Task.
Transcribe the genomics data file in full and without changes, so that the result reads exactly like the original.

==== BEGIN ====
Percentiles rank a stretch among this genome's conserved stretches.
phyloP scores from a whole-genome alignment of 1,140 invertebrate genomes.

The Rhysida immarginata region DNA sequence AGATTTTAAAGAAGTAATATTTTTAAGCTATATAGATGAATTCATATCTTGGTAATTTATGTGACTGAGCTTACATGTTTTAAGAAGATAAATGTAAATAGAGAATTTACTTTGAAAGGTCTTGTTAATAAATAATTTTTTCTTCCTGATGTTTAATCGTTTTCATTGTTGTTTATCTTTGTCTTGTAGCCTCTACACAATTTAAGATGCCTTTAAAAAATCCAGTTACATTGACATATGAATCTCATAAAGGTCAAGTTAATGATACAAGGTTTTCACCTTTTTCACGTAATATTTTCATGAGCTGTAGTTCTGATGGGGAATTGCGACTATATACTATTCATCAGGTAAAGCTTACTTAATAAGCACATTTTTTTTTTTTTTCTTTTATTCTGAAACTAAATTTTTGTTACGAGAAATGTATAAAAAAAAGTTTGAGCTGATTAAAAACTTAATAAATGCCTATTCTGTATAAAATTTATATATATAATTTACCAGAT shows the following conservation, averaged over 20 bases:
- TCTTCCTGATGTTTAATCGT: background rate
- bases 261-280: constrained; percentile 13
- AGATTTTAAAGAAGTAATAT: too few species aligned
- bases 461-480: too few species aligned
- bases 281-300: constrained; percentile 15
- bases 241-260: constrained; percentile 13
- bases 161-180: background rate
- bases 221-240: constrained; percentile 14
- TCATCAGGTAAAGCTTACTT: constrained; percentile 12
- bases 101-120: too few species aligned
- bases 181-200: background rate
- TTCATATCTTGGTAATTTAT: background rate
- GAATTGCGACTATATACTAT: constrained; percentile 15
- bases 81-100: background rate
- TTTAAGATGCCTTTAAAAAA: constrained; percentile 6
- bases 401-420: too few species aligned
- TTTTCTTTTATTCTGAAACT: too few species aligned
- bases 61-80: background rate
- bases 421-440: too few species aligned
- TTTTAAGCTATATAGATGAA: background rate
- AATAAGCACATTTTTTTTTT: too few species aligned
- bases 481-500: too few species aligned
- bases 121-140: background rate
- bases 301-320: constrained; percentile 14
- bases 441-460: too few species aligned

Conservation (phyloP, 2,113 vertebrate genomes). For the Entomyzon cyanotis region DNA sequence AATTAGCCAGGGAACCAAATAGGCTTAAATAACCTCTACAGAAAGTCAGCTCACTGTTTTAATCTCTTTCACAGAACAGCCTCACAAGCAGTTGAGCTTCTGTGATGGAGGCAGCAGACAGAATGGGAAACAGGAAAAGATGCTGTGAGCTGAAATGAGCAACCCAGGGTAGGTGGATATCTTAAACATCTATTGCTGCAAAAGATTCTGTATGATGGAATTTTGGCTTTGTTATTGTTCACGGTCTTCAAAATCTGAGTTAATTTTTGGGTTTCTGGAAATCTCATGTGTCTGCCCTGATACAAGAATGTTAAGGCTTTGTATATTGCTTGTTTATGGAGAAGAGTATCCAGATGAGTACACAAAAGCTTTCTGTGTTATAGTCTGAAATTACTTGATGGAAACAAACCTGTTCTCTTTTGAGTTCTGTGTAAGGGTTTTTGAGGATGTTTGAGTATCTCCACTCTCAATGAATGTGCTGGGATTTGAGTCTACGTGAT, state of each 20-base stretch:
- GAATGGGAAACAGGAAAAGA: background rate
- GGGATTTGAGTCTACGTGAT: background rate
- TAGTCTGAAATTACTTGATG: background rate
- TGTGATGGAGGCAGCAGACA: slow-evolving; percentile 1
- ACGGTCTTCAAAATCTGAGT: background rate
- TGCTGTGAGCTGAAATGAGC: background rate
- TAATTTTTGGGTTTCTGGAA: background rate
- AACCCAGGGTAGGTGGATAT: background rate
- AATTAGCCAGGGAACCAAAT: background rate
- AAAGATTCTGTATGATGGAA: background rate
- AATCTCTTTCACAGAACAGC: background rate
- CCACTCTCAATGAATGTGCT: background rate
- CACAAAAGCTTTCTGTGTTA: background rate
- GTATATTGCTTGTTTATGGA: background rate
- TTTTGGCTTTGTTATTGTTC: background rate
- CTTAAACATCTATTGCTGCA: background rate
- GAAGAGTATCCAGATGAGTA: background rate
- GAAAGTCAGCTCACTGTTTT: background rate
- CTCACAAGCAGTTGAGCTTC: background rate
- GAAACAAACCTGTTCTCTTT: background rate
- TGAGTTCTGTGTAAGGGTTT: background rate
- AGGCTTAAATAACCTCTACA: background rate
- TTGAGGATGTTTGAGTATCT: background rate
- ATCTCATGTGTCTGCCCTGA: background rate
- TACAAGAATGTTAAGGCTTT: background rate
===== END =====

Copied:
Percentiles rank a stretch among this genome's conserved stretches.
phyloP scores from a whole-genome alignment of 1,140 invertebrate genomes.

The Rhysida immarginata region DNA sequence AGATTTTAAAGAAGTAATATTTTTAAGCTATATAGATGAATTCATATCTTGGTAATTTATGTGACTGAGCTTACATGTTTTAAGAAGATAAATGTAAATAGAGAATTTACTTTGAAAGGTCTTGTTAATAAATAATTTTTTCTTCCTGATGTTTAATCGTTTTCATTGTTGTTTATCTTTGTCTTGTAGCCTCTACACAATTTAAGATGCCTTTAAAAAATCCAGTTACATTGACATATGAATCTCATAAAGGTCAAGTTAATGATACAAGGTTTTCACCTTTTTCACGTAATATTTTCATGAGCTGTAGTTCTGATGGGGAATTGCGACTATATACTATTCATCAGGTAAAGCTTACTTAATAAGCACATTTTTTTTTTTTTTCTTTTATTCTGAAACTAAATTTTTGTTACGAGAAATGTATAAAAAAAAGTTTGAGCTGATTAAAAACTTAATAAATGCCTATTCTGTATAAAATTTATATATATAATTTACCAGAT shows the following conservation, averaged over 20 bases:
- TCTTCCTGATGTTTAATCGT: background rate
- bases 261-280: constrained; percentile 13
- AGATTTTAAAGAAGTAATAT: too few species aligned
- bases 461-480: too few species aligned
- bases 281-300: constrained; percentile 15
- bases 241-260: constrained; percentile 13
- bases 161-180: background rate
- bases 221-240: constrained; percentile 14
- TCATCAGGTAAAGCTTACTT: constrained; percentile 12
- bases 101-120: too few species aligned
- bases 181-200: background rate
- TTCATATCTTGGTAATTTAT: background rate
- GAATTGCGACTATATACTAT: constrained; percentile 15
- bases 81-100: background rate
- TTTAAGATGCCTTTAAAAAA: constrained; percentile 6
- bases 401-420: too few species aligned
- TTTTCTTTTATTCTGAAACT: too few species aligned
- bases 61-80: background rate
- bases 421-440: too few species aligned
- TTTTAAGCTATATAGATGAA: background rate
- AATAAGCACATTTTTTTTTT: too few species aligned
- bases 481-500: too few species aligned
- bases 121-140: background rate
- bases 301-320: constrained; percentile 14
- bases 441-460: too few species aligned

Conservation (phyloP, 2,113 vertebrate genomes). For the Entomyzon cyanotis region DNA sequence AATTAGCCAGGGAACCAAATAGGCTTAAATAACCTCTACAGAAAGTCAGCTCACTGTTTTAATCTCTTTCACAGAACAGCCTCACAAGCAGTTGAGCTTCTGTGATGGAGGCAGCAGACAGAATGGGAAACAGGAAAAGATGCTGTGAGCTGAAATGAGCAACCCAGGGTAGGTGGATATCTTAAACATCTATTGCTGCAAAAGATTCTGTATGATGGAATTTTGGCTTTGTTATTGTTCACGGTCTTCAAAATCTGAGTTAATTTTTGGGTTTCTGGAAATCTCATGTGTCTGCCCTGATACAAGAATGTTAAGGCTTTGTATATTGCTTGTTTATGGAGAAGAGTATCCAGATGAGTACACAAAAGCTTTCTGTGTTATAGTCTGAAATTACTTGATGGAAACAAACCTGTTCTCTTTTGAGTTCTGTGTAAGGGTTTTTGAGGATGTTTGAGTATCTCCACTCTCAATGAATGTGCTGGGATTTGAGTCTACGTGAT, state of each 20-base stretch:
- GAATGGGAAACAGGAAAAGA: background rate
- GGGATTTGAGTCTACGTGAT: background rate
- TAGTCTGAAATTACTTGATG: background rate
- TGTGATGGAGGCAGCAGACA: slow-evolving; percentile 1
- ACGGTCTTCAAAATCTGAGT: background rate
- TGCTGTGAGCTGAAATGAGC: background rate
- TAATTTTTGGGTTTCTGGAA: background rate
- AACCCAGGGTAGGTGGATAT: background rate
- AATTAGCCAGGGAACCAAAT: background rate
- AAAGATTCTGTATGATGGAA: background rate
- AATCTCTTTCACAGAACAGC: background rate
- CCACTCTCAATGAATGTGCT: background rate
- CACAAAAGCTTTCTGTGTTA: background rate
- GTATATTGCTTGTTTATGGA: background rate
- TTTTGGCTTTGTTATTGTTC: background rate
- CTTAAACATCTATTGCTGCA: background rate
- GAAGAGTATCCAGATGAGTA: background rate
- GAAAGTCAGCTCACTGTTTT: background rate
- CTCACAAGCAGTTGAGCTTC: background rate
- GAAACAAACCTGTTCTCTTT: background rate
- TGAGTTCTGTGTAAGGGTTT: background rate
- AGGCTTAAATAACCTCTACA: background rate
- TTGAGGATGTTTGAGTATCT: background rate
- ATCTCATGTGTCTGCCCTGA: background rate
- TACAAGAATGTTAAGGCTTT: background rate